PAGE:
Online Encyclopedia

EGYPT

Online Encyclopedia
Originally appearing in Volume V09, Page 33 of the 1911 Encyclopedia Britannica.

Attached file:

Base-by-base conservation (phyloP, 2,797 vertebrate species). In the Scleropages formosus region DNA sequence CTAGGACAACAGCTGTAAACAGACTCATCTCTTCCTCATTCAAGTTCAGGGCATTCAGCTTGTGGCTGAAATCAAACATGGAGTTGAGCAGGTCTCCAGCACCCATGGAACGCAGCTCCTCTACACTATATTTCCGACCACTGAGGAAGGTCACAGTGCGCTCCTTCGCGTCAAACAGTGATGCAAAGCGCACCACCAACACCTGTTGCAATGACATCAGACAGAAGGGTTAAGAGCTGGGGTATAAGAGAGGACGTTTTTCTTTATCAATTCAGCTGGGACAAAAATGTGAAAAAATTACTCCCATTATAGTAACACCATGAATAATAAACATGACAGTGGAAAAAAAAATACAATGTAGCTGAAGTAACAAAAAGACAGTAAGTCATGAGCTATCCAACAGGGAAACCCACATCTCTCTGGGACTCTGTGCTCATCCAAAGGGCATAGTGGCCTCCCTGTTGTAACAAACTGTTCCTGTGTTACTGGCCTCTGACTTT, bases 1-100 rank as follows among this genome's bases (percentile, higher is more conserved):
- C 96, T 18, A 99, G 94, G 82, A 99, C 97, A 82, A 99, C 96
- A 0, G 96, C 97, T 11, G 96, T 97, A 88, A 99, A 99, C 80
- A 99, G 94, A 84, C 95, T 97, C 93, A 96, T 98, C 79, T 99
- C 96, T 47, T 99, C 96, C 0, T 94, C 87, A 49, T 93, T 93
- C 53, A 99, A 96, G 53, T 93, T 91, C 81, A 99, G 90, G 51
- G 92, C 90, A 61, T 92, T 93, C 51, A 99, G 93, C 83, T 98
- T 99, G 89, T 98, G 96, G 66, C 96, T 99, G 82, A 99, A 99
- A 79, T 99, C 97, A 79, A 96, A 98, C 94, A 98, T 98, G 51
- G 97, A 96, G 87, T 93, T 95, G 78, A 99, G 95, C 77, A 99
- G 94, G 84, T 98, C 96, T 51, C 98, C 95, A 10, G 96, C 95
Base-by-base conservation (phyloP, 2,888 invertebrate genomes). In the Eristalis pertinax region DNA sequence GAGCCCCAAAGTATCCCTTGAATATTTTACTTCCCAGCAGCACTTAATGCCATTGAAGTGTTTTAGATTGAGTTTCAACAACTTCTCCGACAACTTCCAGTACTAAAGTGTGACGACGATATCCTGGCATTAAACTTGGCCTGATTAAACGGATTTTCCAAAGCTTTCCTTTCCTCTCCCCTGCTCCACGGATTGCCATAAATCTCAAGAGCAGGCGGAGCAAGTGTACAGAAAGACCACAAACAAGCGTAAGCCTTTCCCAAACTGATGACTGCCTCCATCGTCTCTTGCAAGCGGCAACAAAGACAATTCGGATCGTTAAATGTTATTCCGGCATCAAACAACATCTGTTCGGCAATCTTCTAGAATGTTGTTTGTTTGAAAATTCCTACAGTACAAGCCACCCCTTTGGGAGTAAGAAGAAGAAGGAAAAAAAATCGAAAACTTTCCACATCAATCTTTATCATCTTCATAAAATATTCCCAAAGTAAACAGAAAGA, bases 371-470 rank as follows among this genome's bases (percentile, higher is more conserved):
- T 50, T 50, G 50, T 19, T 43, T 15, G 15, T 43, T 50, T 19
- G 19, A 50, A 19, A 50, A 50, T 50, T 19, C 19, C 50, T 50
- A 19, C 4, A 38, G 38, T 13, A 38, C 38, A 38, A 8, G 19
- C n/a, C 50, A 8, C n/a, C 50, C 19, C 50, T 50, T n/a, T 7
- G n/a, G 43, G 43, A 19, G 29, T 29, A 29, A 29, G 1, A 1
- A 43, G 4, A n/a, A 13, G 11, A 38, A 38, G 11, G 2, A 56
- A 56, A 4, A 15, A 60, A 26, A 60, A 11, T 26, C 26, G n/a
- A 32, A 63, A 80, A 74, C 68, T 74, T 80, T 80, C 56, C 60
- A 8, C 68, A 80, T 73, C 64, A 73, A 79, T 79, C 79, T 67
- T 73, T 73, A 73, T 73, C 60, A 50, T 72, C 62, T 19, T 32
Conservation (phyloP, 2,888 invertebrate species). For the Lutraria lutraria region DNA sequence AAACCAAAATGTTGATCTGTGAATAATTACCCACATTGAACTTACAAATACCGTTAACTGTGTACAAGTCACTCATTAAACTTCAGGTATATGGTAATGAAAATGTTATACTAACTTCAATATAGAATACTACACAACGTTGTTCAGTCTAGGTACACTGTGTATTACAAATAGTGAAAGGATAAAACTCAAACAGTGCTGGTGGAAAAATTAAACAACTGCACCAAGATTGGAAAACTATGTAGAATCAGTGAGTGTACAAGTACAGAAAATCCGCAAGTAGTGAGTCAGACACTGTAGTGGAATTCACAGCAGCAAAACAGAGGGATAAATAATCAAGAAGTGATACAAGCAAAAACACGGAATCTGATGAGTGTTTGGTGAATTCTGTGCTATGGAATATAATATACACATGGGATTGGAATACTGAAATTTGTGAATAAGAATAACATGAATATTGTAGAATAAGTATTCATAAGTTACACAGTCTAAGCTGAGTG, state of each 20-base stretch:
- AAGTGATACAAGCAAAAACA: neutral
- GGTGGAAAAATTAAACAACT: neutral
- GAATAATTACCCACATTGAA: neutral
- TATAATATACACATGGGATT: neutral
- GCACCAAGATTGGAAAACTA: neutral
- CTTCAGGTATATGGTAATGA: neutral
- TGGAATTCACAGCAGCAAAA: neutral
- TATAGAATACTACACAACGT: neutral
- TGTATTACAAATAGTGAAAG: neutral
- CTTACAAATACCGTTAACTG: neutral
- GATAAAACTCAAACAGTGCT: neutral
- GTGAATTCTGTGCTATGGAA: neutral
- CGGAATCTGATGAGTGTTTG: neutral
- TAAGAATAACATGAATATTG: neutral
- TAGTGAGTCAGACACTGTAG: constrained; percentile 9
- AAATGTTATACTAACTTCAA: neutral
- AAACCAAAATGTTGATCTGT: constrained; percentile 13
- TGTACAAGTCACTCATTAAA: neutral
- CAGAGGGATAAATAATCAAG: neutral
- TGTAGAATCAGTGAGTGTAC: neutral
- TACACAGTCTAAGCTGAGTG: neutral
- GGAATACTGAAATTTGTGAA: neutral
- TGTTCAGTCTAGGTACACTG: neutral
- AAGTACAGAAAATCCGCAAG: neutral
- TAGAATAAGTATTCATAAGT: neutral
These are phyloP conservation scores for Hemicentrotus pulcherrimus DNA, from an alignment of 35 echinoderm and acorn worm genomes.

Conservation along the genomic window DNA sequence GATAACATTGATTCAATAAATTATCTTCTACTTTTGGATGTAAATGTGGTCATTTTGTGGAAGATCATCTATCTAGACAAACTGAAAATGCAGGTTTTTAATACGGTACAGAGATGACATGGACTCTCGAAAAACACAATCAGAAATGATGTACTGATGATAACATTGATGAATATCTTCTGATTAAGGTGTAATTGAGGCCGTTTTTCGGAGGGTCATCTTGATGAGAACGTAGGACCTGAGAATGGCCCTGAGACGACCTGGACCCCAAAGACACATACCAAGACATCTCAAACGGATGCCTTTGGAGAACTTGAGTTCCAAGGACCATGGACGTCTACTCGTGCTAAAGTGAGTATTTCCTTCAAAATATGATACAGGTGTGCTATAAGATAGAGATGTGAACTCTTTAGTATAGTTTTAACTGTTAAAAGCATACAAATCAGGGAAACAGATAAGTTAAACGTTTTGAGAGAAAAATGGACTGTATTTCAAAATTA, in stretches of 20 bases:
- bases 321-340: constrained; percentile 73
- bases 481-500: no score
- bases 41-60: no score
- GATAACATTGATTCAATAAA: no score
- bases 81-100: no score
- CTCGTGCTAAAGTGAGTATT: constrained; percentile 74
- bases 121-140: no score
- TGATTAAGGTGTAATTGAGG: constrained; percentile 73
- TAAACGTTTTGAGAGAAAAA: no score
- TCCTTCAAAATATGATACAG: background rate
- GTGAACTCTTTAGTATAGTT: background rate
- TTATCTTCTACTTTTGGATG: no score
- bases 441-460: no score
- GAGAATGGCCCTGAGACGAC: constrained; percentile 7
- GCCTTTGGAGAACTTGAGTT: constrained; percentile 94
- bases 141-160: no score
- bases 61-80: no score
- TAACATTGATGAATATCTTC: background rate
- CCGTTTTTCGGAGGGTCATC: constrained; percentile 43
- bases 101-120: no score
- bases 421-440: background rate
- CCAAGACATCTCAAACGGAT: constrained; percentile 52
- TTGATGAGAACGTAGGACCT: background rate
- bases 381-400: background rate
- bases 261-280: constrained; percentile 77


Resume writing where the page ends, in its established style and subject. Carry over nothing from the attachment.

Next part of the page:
Spread the word: del.icio.us del.icio.us it!